to the base of the tree even as he thumbed on his radio. “Found him,” he said, and gave his
approximate coordinates. “I’ll give you a status report on his condition just as soon as I have a
chance to check him out.”
Fog swirled, obscuring his view of the boy, the tree, and Will moved his flashlight around
in an attempt to see through it. “Sam?” he said, but received no answer.
“Sam?” he said again. “Be careful climbing down.”
That would be just what they needed at this point, for the kid to fall out of the tree and
actually break his head.
Concern niggled. “Sam? Maybe you should just stay put, buddy, and let me help you.”
Will closed the final distance to the tree, but he tripped over an exposed root near the
base and nearly went sprawling.
“Some help I am,” he muttered. “Pretend you didn’t see that,” he called out. But still the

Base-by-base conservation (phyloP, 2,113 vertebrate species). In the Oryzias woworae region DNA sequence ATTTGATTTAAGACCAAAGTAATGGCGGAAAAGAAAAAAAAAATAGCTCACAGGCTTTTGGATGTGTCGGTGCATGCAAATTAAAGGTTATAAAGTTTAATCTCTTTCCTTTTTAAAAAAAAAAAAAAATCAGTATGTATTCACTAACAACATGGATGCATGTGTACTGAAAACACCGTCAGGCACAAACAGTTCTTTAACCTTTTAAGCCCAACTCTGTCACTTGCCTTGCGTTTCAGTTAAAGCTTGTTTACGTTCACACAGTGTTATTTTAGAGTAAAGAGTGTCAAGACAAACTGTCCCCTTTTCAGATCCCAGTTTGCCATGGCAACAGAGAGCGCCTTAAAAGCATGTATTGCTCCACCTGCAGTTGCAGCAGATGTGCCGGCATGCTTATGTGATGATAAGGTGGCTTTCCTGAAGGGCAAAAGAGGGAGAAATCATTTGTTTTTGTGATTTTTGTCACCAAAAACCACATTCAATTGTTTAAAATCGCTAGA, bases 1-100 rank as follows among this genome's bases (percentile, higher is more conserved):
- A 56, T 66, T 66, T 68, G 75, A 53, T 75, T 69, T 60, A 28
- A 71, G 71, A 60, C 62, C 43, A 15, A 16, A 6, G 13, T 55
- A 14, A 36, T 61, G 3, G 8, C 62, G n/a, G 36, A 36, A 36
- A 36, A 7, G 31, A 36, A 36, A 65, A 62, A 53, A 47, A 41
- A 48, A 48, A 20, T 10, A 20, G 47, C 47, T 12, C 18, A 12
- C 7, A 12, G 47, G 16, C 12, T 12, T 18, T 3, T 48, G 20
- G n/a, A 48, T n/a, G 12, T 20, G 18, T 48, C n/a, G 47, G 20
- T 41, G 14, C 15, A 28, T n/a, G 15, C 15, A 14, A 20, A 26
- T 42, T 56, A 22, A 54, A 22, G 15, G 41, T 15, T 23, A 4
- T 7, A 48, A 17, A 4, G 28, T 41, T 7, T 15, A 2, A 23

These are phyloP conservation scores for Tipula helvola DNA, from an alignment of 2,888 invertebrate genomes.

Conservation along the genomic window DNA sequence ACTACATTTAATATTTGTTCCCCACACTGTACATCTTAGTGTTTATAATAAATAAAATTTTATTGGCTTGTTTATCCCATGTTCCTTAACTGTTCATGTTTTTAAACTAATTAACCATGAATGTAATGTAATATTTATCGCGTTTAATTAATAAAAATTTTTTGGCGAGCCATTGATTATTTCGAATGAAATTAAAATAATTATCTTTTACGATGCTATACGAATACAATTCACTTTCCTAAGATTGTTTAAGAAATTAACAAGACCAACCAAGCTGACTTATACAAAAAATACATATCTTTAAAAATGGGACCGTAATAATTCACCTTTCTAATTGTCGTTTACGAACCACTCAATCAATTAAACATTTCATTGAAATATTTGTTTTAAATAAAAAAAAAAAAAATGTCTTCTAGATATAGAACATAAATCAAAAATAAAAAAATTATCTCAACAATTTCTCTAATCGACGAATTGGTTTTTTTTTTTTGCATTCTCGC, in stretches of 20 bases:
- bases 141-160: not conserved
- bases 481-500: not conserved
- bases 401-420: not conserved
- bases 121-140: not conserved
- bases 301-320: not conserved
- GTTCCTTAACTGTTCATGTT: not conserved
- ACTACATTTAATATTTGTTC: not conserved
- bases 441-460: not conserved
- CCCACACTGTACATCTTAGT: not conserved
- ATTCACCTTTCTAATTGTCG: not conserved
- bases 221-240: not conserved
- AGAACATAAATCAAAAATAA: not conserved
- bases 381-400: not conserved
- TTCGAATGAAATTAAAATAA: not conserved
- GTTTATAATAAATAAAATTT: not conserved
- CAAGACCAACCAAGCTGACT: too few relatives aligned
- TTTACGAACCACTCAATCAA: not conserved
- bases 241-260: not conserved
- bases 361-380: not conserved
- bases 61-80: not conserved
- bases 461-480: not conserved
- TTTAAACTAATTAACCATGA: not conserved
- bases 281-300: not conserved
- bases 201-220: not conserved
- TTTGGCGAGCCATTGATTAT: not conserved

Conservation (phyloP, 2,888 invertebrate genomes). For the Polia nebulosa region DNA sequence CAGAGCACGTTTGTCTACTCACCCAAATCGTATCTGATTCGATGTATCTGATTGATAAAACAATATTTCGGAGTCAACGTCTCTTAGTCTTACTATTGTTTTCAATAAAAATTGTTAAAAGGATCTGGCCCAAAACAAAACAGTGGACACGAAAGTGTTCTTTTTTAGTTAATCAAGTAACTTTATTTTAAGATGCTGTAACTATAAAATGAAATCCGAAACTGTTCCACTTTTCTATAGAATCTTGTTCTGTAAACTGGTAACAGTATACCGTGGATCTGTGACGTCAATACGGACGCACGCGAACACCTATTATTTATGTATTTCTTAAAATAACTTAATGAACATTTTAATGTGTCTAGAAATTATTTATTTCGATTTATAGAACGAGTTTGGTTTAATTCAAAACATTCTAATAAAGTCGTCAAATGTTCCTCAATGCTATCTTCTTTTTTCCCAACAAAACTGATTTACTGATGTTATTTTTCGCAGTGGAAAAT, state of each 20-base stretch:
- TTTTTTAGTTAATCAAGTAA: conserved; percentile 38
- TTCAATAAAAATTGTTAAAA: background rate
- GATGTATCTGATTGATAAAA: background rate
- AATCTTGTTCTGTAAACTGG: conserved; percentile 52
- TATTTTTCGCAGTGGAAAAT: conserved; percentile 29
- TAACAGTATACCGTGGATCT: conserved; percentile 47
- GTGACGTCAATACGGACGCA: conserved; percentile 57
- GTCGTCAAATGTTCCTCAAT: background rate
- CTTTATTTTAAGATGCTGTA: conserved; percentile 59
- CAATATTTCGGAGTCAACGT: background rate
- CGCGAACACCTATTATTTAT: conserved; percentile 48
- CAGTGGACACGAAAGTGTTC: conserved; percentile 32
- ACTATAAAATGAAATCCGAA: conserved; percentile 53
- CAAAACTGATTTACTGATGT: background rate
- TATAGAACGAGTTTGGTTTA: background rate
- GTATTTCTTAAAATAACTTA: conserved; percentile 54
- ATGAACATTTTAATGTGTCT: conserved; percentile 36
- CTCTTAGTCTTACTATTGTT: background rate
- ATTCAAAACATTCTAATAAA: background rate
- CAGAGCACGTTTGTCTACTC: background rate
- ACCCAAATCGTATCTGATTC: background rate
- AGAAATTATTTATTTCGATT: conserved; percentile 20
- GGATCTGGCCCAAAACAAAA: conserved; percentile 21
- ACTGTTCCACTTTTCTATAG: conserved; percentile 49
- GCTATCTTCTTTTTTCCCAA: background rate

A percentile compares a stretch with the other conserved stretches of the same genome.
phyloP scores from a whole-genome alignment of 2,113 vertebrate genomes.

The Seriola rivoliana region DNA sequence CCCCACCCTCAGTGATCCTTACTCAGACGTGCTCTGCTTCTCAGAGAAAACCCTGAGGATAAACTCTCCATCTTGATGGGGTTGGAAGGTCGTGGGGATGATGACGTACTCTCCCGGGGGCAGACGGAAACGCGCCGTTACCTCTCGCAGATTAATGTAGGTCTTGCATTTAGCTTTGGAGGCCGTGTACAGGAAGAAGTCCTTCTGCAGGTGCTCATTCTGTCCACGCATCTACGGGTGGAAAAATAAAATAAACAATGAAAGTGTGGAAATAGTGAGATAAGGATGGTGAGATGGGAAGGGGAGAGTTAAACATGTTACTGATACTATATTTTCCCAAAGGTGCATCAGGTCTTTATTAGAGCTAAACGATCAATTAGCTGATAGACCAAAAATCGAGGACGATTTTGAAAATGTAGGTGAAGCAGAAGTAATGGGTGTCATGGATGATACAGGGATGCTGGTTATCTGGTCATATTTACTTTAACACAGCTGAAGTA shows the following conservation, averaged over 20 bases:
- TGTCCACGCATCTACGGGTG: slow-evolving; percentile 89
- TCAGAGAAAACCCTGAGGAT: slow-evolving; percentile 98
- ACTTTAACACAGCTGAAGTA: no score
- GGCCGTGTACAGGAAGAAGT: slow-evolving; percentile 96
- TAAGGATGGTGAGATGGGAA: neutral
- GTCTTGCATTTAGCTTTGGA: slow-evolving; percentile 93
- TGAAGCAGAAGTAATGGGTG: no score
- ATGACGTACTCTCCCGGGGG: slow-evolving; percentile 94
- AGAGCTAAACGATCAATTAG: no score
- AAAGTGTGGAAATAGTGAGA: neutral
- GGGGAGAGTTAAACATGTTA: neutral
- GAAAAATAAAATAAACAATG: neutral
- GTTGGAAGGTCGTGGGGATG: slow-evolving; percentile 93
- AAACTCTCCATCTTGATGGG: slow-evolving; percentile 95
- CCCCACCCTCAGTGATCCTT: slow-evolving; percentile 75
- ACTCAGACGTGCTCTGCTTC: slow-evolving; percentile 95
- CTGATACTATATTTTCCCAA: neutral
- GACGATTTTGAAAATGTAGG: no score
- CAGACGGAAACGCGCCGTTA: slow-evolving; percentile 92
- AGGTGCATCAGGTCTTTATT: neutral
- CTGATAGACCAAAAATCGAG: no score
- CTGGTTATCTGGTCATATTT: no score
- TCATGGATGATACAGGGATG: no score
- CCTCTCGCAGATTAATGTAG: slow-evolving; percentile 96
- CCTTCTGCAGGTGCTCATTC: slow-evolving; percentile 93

boy didn’t respond.
“Sam?” Will aimed his flashlight toward the branch of the tree where he’d last seen the
kid sitting. Empty. He started moving the beam lower.
“Sam!” he said one more time when he saw no sign of the boy on any of the branches.
The nerves that had so recently calmed began to jump beneath his skin. Shit. Had the boy fallen?
He shone his flashlight at the ground, the boiling fog making it nearly impossible to distinguish
shapes, around the side, back toward that root he’d tripped –
“Oh Jesus. Oh no.” Will stumbled the two steps that would take him to where the boy lay,
dropping down on his knees beside him. How could he have fallen without Will hearing a thing?
“Sam?” Will reached out, turned the boy over.
And felt the blood drain out of his head.
The boy hadn’t fallen. He’d been shot.
And he’d been dead for quite some time.